The future of Amazon and Ecommerce: Private label products

No primary category set

David SpitzAt last year’s Catalyst Europe 2017 Conference, ChannelAdvisor CEO David Spitz made five predictions for the future of Amazon and ecommerce. This week marks the first anniversary of his predictions so each day we’ll examine one prediction and see if it’s holding true. Today we look at Private label products.

If you’ve missed the other articles in this series they are:
1. The future of Amazon and Ecommerce: Growth
2. The future of Amazon and Ecommerce: China-sourced products
4. The future of Amazon and Ecommerce: Amazon Logistics
5. The future of Amazon and Ecommerce: Ad spend on Amazon

3. 20% of Amazon’s sales volume will be from Amazon private label products

Amazon are best known as a marketplace but first and foremost they are a retailer. What’s not quite so well known is that they are also a pseudo-manufacturer with multiple product lines of their own under Private Label brands.

A private label is a brand owned by a retailer but generally manufactured by a third party. By commissioning the manufacture, the retailer has full control over the design and quality of the private label and it will only be available for purchase from that retailer.

Many retailers have private labels and Amazon is no exception. The advantages of private labels is that they are low priced and generally attract better prices and generally give the retailer higher margins – the retailer is cutting out the middle men and margins which each company in the supply chain add on.

Amazon are obsessed with the customer and their entire mantra is to start with the customer and work backwards. They view cost in the supply chain as undesirable and so launching their own private labels is a natural step. If you’ve ever had a top selling product on Amazon just to discover that Amazon brings out a private label equivalent then you’ll have experienced their strategy.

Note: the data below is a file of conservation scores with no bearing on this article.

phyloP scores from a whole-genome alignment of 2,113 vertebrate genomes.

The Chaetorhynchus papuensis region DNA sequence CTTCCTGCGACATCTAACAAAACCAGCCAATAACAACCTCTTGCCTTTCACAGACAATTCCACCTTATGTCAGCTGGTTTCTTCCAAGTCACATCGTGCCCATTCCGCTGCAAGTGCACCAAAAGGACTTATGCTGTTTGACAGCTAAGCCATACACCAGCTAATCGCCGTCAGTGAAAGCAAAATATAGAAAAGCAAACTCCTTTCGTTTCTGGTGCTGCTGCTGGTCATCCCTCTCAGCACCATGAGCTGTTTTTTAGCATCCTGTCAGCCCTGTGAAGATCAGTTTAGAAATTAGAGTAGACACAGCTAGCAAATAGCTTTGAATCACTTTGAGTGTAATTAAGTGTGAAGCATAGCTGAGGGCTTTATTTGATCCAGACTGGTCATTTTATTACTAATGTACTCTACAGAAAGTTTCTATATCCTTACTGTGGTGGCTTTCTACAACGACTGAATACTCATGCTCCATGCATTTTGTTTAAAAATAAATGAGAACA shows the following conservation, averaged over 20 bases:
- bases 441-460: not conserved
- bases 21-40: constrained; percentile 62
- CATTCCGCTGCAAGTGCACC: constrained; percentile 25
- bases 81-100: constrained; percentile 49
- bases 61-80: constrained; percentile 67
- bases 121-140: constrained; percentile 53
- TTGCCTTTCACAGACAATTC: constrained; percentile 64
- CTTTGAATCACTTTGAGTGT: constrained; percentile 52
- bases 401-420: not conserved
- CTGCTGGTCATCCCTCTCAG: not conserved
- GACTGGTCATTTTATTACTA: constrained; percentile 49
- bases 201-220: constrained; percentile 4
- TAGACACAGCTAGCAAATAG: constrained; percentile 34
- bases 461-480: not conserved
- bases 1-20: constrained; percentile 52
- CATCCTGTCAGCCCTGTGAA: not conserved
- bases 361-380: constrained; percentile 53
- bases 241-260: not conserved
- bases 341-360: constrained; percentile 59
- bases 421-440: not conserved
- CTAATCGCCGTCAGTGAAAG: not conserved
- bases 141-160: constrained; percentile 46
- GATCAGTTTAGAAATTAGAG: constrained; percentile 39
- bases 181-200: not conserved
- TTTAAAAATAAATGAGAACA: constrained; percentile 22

“We do not comment on speculation around what we may or may not do in the future. However, we are a customer-centric company and our goal is to provide the widest selection to the maximum number of customers. We will therefore continue to evaluate any need gaps in selection that may be served by launching specific products in that category to help achieve this goal of widest selection.”
– Amazon spokesperson

One of Amazon’s best known private labels is AmazonBasics. Launched in 2009, AmazonBasics was originally a private label for collection of consumer electronic products but the range has expanded to over 1,500 products including fashion, home, travel, music and even pet accessories. That’s just one of Amazon’s private labels.

Amazon have more than 70 private labels each of which is an entire product line in it’s own right. AmazonBasics is just one of these although it appears to be the most successful to date.

Amazon’s strategy of inserting themselves into the supply chain, cutting out costs and adding value will continue and their private label programme is perhaps the most alarming for online merchants. Competing against fellow merchants is fair game. Everyone that signs up to Amazon already knows that they are competing against Amazon the retailer. Competing against Amazon the manufacturer of private label brands is potentially the more concerning as they’ll be going to the same manufacturers as you, have bigger negotiating power and have the ability to promote their own private labels especially to the all important Prime subscriber base. Watch out for Amazon also using tags such as “Amazon’s choice” to further promote their private labels.

Merchants will need to consider that in the future they will likely be competing against Amazon and there are only two strategies that long term will be viable. One is to manufacture your own products and pit your private labels against Amazons. The other strategy is to accept that as a merchant you are a trader and that means being constantly nimble, being ahead of the curve to launch new product lines and have a willingness to drop product lines as they either go out of fashion or new competition (quite likely an Amazon private label) makes them no longer economically viable.

Read about David’s fourth prediction here.


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